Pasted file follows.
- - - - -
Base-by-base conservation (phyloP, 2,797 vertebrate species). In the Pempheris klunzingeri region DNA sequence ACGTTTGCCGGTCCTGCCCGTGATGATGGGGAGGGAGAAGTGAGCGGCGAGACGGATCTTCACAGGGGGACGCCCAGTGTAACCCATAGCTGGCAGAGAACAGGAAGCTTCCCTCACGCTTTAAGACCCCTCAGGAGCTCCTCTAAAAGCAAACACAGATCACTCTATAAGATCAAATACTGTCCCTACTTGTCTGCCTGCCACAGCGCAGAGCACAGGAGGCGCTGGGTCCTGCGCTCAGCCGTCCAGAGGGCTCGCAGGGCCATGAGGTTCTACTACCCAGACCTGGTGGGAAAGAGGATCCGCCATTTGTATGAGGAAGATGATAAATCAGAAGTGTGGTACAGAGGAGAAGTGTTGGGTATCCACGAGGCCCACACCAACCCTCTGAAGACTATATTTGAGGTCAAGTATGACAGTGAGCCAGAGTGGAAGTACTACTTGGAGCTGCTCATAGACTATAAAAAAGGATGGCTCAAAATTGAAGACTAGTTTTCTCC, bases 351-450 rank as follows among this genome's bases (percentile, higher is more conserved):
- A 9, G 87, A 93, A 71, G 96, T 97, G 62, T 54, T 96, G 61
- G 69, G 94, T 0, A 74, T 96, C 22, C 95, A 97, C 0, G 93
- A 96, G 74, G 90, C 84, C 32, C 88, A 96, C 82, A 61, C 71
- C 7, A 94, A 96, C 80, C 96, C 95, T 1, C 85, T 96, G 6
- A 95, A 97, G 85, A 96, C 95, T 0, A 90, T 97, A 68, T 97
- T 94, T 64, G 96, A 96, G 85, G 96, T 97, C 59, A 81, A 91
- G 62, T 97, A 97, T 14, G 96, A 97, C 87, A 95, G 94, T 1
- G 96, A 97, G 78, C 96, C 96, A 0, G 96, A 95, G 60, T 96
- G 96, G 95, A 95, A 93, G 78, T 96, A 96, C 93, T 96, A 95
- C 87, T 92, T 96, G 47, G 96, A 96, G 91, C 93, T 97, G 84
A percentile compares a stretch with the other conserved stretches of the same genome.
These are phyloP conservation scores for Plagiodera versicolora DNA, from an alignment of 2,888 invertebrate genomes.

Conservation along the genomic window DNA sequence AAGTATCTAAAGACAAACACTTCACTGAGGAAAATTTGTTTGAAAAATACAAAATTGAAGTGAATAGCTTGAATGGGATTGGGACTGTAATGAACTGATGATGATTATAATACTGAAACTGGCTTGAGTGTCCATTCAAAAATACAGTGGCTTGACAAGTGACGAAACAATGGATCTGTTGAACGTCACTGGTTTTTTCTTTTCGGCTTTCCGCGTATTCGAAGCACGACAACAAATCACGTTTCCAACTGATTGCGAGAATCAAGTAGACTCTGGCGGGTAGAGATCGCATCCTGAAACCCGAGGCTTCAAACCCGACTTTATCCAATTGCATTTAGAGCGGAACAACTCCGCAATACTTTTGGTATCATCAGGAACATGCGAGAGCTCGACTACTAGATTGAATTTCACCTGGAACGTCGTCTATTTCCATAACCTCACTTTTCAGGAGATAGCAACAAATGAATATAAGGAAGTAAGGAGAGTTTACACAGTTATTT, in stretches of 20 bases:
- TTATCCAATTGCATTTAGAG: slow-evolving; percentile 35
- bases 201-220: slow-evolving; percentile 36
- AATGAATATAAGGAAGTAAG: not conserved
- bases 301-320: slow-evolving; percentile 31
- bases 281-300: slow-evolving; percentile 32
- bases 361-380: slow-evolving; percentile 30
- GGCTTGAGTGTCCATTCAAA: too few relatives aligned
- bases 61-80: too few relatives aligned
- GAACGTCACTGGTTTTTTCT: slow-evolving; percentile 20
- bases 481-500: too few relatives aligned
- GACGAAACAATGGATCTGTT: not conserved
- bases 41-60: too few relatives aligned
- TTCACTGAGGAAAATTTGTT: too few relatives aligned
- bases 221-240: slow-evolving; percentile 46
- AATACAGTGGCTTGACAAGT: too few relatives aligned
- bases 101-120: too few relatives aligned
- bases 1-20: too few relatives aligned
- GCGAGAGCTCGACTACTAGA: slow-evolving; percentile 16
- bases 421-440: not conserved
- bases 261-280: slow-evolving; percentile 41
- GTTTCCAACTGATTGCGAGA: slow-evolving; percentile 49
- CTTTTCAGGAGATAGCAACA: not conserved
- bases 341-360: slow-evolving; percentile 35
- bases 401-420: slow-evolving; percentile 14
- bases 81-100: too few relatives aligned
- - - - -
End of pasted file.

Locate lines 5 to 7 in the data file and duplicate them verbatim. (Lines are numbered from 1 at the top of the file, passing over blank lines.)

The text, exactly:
- C 7, A 94, A 96, C 80, C 96, C 95, T 1, C 85, T 96, G 6
- A 95, A 97, G 85, A 96, C 95, T 0, A 90, T 97, A 68, T 97
- T 94, T 64, G 96, A 96, G 85, G 96, T 97, C 59, A 81, A 91